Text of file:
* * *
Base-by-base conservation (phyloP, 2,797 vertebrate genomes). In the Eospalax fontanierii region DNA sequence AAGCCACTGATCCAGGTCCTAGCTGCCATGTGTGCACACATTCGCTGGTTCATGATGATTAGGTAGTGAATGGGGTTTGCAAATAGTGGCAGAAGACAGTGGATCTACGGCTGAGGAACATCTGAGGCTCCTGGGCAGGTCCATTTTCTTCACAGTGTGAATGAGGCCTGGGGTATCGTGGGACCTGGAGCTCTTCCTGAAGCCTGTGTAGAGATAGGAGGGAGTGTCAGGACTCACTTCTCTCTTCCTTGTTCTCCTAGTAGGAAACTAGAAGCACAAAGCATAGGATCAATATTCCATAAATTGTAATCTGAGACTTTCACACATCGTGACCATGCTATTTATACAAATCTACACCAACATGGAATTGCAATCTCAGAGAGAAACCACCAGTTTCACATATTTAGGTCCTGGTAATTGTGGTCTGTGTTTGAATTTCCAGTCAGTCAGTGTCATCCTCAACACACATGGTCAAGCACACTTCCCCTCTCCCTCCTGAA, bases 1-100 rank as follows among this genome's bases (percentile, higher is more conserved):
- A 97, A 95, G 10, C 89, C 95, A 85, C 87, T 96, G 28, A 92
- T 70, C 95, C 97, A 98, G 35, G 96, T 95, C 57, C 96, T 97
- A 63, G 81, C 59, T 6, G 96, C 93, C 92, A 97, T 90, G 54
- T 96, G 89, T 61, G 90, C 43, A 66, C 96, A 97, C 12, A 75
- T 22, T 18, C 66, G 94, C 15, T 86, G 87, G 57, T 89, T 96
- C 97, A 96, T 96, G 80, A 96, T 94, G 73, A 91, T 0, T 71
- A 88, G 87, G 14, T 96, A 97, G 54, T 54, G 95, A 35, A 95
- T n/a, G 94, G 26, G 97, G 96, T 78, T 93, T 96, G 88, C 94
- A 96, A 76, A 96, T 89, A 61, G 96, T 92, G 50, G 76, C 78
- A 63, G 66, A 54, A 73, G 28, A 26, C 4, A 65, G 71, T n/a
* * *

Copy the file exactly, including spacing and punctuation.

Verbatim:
Base-by-base conservation (phyloP, 2,797 vertebrate genomes). In the Eospalax fontanierii region DNA sequence AAGCCACTGATCCAGGTCCTAGCTGCCATGTGTGCACACATTCGCTGGTTCATGATGATTAGGTAGTGAATGGGGTTTGCAAATAGTGGCAGAAGACAGTGGATCTACGGCTGAGGAACATCTGAGGCTCCTGGGCAGGTCCATTTTCTTCACAGTGTGAATGAGGCCTGGGGTATCGTGGGACCTGGAGCTCTTCCTGAAGCCTGTGTAGAGATAGGAGGGAGTGTCAGGACTCACTTCTCTCTTCCTTGTTCTCCTAGTAGGAAACTAGAAGCACAAAGCATAGGATCAATATTCCATAAATTGTAATCTGAGACTTTCACACATCGTGACCATGCTATTTATACAAATCTACACCAACATGGAATTGCAATCTCAGAGAGAAACCACCAGTTTCACATATTTAGGTCCTGGTAATTGTGGTCTGTGTTTGAATTTCCAGTCAGTCAGTGTCATCCTCAACACACATGGTCAAGCACACTTCCCCTCTCCCTCCTGAA, bases 1-100 rank as follows among this genome's bases (percentile, higher is more conserved):
- A 97, A 95, G 10, C 89, C 95, A 85, C 87, T 96, G 28, A 92
- T 70, C 95, C 97, A 98, G 35, G 96, T 95, C 57, C 96, T 97
- A 63, G 81, C 59, T 6, G 96, C 93, C 92, A 97, T 90, G 54
- T 96, G 89, T 61, G 90, C 43, A 66, C 96, A 97, C 12, A 75
- T 22, T 18, C 66, G 94, C 15, T 86, G 87, G 57, T 89, T 96
- C 97, A 96, T 96, G 80, A 96, T 94, G 73, A 91, T 0, T 71
- A 88, G 87, G 14, T 96, A 97, G 54, T 54, G 95, A 35, A 95
- T n/a, G 94, G 26, G 97, G 96, T 78, T 93, T 96, G 88, C 94
- A 96, A 76, A 96, T 89, A 61, G 96, T 92, G 50, G 76, C 78
- A 63, G 66, A 54, A 73, G 28, A 26, C 4, A 65, G 71, T n/a